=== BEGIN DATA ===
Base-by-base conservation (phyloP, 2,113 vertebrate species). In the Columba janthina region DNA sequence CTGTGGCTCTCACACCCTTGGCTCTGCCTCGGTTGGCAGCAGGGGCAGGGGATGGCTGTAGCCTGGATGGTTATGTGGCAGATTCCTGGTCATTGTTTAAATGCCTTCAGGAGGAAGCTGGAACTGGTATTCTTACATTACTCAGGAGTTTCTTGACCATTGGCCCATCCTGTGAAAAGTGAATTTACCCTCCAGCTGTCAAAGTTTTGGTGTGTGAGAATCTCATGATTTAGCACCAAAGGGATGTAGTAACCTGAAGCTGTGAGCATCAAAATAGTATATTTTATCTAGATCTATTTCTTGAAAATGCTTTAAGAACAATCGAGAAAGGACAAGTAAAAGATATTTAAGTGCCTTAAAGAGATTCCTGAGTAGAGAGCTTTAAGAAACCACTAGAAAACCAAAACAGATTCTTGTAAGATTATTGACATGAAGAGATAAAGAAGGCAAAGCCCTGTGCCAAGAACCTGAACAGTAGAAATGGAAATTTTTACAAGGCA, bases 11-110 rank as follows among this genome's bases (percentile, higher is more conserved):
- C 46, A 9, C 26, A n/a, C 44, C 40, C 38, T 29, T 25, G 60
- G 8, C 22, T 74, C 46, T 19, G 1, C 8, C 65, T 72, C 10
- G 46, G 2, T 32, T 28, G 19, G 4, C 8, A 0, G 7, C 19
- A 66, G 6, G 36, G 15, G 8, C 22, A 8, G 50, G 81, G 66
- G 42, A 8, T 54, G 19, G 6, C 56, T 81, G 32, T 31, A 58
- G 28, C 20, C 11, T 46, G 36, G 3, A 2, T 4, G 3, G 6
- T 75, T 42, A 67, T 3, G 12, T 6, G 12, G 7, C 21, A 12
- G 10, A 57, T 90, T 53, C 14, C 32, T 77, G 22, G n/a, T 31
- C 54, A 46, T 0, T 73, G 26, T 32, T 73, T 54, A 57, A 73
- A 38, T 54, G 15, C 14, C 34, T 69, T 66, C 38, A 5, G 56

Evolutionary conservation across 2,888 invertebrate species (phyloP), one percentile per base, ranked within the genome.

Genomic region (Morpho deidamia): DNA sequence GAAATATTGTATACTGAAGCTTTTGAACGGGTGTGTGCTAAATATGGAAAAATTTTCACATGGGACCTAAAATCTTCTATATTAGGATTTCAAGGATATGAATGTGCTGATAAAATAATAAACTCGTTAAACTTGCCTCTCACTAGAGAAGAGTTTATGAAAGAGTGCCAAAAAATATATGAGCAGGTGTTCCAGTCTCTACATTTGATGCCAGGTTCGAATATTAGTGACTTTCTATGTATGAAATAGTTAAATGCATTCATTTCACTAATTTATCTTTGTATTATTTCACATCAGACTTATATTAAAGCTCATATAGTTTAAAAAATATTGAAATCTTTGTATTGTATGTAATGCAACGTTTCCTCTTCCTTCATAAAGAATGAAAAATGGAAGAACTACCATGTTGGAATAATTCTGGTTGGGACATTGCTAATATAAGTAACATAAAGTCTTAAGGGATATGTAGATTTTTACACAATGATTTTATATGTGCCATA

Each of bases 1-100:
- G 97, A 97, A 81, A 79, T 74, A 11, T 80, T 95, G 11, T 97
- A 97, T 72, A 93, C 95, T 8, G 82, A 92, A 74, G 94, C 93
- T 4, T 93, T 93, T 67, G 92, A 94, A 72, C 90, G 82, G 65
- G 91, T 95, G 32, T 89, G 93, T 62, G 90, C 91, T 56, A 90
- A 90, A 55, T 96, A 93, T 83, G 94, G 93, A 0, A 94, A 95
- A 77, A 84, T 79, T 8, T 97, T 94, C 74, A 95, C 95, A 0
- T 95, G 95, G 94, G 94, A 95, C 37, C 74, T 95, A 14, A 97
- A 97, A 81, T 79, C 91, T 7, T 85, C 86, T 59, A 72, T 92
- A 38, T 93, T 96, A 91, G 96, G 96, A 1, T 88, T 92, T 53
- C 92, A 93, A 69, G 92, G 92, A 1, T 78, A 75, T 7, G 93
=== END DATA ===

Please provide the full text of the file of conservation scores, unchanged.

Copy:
Base-by-base conservation (phyloP, 2,113 vertebrate species). In the Columba janthina region DNA sequence CTGTGGCTCTCACACCCTTGGCTCTGCCTCGGTTGGCAGCAGGGGCAGGGGATGGCTGTAGCCTGGATGGTTATGTGGCAGATTCCTGGTCATTGTTTAAATGCCTTCAGGAGGAAGCTGGAACTGGTATTCTTACATTACTCAGGAGTTTCTTGACCATTGGCCCATCCTGTGAAAAGTGAATTTACCCTCCAGCTGTCAAAGTTTTGGTGTGTGAGAATCTCATGATTTAGCACCAAAGGGATGTAGTAACCTGAAGCTGTGAGCATCAAAATAGTATATTTTATCTAGATCTATTTCTTGAAAATGCTTTAAGAACAATCGAGAAAGGACAAGTAAAAGATATTTAAGTGCCTTAAAGAGATTCCTGAGTAGAGAGCTTTAAGAAACCACTAGAAAACCAAAACAGATTCTTGTAAGATTATTGACATGAAGAGATAAAGAAGGCAAAGCCCTGTGCCAAGAACCTGAACAGTAGAAATGGAAATTTTTACAAGGCA, bases 11-110 rank as follows among this genome's bases (percentile, higher is more conserved):
- C 46, A 9, C 26, A n/a, C 44, C 40, C 38, T 29, T 25, G 60
- G 8, C 22, T 74, C 46, T 19, G 1, C 8, C 65, T 72, C 10
- G 46, G 2, T 32, T 28, G 19, G 4, C 8, A 0, G 7, C 19
- A 66, G 6, G 36, G 15, G 8, C 22, A 8, G 50, G 81, G 66
- G 42, A 8, T 54, G 19, G 6, C 56, T 81, G 32, T 31, A 58
- G 28, C 20, C 11, T 46, G 36, G 3, A 2, T 4, G 3, G 6
- T 75, T 42, A 67, T 3, G 12, T 6, G 12, G 7, C 21, A 12
- G 10, A 57, T 90, T 53, C 14, C 32, T 77, G 22, G n/a, T 31
- C 54, A 46, T 0, T 73, G 26, T 32, T 73, T 54, A 57, A 73
- A 38, T 54, G 15, C 14, C 34, T 69, T 66, C 38, A 5, G 56

Evolutionary conservation across 2,888 invertebrate species (phyloP), one percentile per base, ranked within the genome.

Genomic region (Morpho deidamia): DNA sequence GAAATATTGTATACTGAAGCTTTTGAACGGGTGTGTGCTAAATATGGAAAAATTTTCACATGGGACCTAAAATCTTCTATATTAGGATTTCAAGGATATGAATGTGCTGATAAAATAATAAACTCGTTAAACTTGCCTCTCACTAGAGAAGAGTTTATGAAAGAGTGCCAAAAAATATATGAGCAGGTGTTCCAGTCTCTACATTTGATGCCAGGTTCGAATATTAGTGACTTTCTATGTATGAAATAGTTAAATGCATTCATTTCACTAATTTATCTTTGTATTATTTCACATCAGACTTATATTAAAGCTCATATAGTTTAAAAAATATTGAAATCTTTGTATTGTATGTAATGCAACGTTTCCTCTTCCTTCATAAAGAATGAAAAATGGAAGAACTACCATGTTGGAATAATTCTGGTTGGGACATTGCTAATATAAGTAACATAAAGTCTTAAGGGATATGTAGATTTTTACACAATGATTTTATATGTGCCATA

Each of bases 1-100:
- G 97, A 97, A 81, A 79, T 74, A 11, T 80, T 95, G 11, T 97
- A 97, T 72, A 93, C 95, T 8, G 82, A 92, A 74, G 94, C 93
- T 4, T 93, T 93, T 67, G 92, A 94, A 72, C 90, G 82, G 65
- G 91, T 95, G 32, T 89, G 93, T 62, G 90, C 91, T 56, A 90
- A 90, A 55, T 96, A 93, T 83, G 94, G 93, A 0, A 94, A 95
- A 77, A 84, T 79, T 8, T 97, T 94, C 74, A 95, C 95, A 0
- T 95, G 95, G 94, G 94, A 95, C 37, C 74, T 95, A 14, A 97
- A 97, A 81, T 79, C 91, T 7, T 85, C 86, T 59, A 72, T 92
- A 38, T 93, T 96, A 91, G 96, G 96, A 1, T 88, T 92, T 53
- C 92, A 93, A 69, G 92, G 92, A 1, T 78, A 75, T 7, G 93